Tastes like I simmered it all morning long and it really only took me about 15 minutes tops. I made enough that we can have some for lunch tomorrow as well.


This afternoon I finished off a pair of socks that I have been hand knitting on needles.  I started them last week when Linda was visiting. They are thick wool knit with doubled yarn. A long time ago I learned how to knit two socks at the same time on one long circular needle. That way when I change the colors on the socks I change both at the same time and they come out identical.

When knit on a long circular needle, they also both come out the same size. Sometimes when knitting two individual socks at two different times, one sock will be tighter than the other due to a difference in tension while knitting. They say when watching a drama on tv, your stitches get tighter than when you are relaxed while knitting. This way, the socks both come out the same in diameter as well as length.  For those knitters who are curious as to the method:

I had made a matching hat a while ago,
and I have a scarf hanging with my coat in the back hall.

Got these socks done just in time for the cold cold weather!


I noticed something strange this afternoon. While I was knitting, I had Binney by my side but Finnegan was nowhere to be found? I looked and looked for him. I finally found him way upstairs alone laying in the bathroom between the tub and the shower on the floor! He appeared to be sleeping there. I hope he's not getting sick. It was so strange because he and Binney are always glued to each other's sides.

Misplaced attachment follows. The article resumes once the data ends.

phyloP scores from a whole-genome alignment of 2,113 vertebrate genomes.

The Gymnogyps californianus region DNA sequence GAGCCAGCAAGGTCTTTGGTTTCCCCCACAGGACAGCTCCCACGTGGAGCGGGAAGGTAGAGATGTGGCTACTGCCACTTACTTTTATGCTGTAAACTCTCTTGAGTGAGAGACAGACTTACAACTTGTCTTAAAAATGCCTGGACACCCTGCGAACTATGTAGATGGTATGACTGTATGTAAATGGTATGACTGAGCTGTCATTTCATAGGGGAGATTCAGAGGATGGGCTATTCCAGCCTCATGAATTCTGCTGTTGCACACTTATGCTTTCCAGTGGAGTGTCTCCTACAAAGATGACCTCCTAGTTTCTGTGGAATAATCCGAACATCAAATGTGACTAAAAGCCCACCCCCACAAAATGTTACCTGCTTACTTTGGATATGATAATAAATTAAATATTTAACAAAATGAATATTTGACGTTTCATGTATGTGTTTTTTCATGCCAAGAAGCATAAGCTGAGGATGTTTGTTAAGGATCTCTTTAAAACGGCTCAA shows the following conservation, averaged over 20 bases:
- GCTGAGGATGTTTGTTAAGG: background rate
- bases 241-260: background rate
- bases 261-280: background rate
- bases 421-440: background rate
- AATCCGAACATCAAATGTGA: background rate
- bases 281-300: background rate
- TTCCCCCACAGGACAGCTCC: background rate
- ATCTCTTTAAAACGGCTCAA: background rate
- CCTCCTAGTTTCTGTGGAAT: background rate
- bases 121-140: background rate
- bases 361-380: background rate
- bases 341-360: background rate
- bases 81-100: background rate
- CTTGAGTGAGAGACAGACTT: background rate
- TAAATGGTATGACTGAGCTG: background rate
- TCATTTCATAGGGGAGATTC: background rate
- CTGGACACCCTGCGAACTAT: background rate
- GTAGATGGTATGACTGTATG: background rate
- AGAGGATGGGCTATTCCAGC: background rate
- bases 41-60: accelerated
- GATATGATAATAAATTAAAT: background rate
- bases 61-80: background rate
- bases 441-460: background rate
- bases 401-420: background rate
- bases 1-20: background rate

When I called to him, he woke up and perked up and looked alert. I hope he is okay. Otherwise, our vet is only a couple blocks away if we need her.

p.s. he ate supper now at 5pm and is acting fine. Whew! 


As a boring old person here talking about the good old days: we never knew about "wind chills" when I was a kid in the Upper Peninsula of Michigan in the 60s and the 70s. Well, at least the weathermen didn't talk about wind chills. If it was cold out, that didn't matter, we went to school anyhow. 

(me on the left and friend Sherry Masonova on the right) 

  • We wore two layers of clothes under our thick snowmobile suits. 
  • We wore long johns or thick cable knit fuzzy leotards or "tights" under our jeans.
  • We wore heavy snowmobile boots with thick felted wool liners and double woolen socks. 
  • We had double knit heavy hats underneath our hoods as well as face masks or multiple layers of a scarf wrapped around our neck and covering our face. 
  • Our hands were protected by thick leather choppers, which were sheepskin lined, along with an extra pair of mittens inside of those as well.

I remember a pair of yellow woolen mittens knit by my great-grandmother Anna Today that had a certain smell when they got wet. That wet wool smell gives me comfort to this day because it makes me think of those yellow mittens.

Cold didn't matter to us.....

(me driving and Shelly Sarafiny Losey and Lori Angus riding) 

 (brothers Randy driving, then Umpee, friend Jamie Angus and sister Linda Anderson on back)

Do you know what? As soon as school let out? We hopped on our snowmobiles or grabbed our sleds or ice skates while we enjoyed the weather outside.

We didn't have "wind chills" telling us when it was too cold. 
If it was the weekend, we would load up the snowmobiles and go into the woods
traveling the trails and stopping to roast hot dogs over a fire.

 I know the temps were below zero on these days, 
but we didn't know about wind chills. 
It was just a weekend family outing. 

Winter in Wisconsin!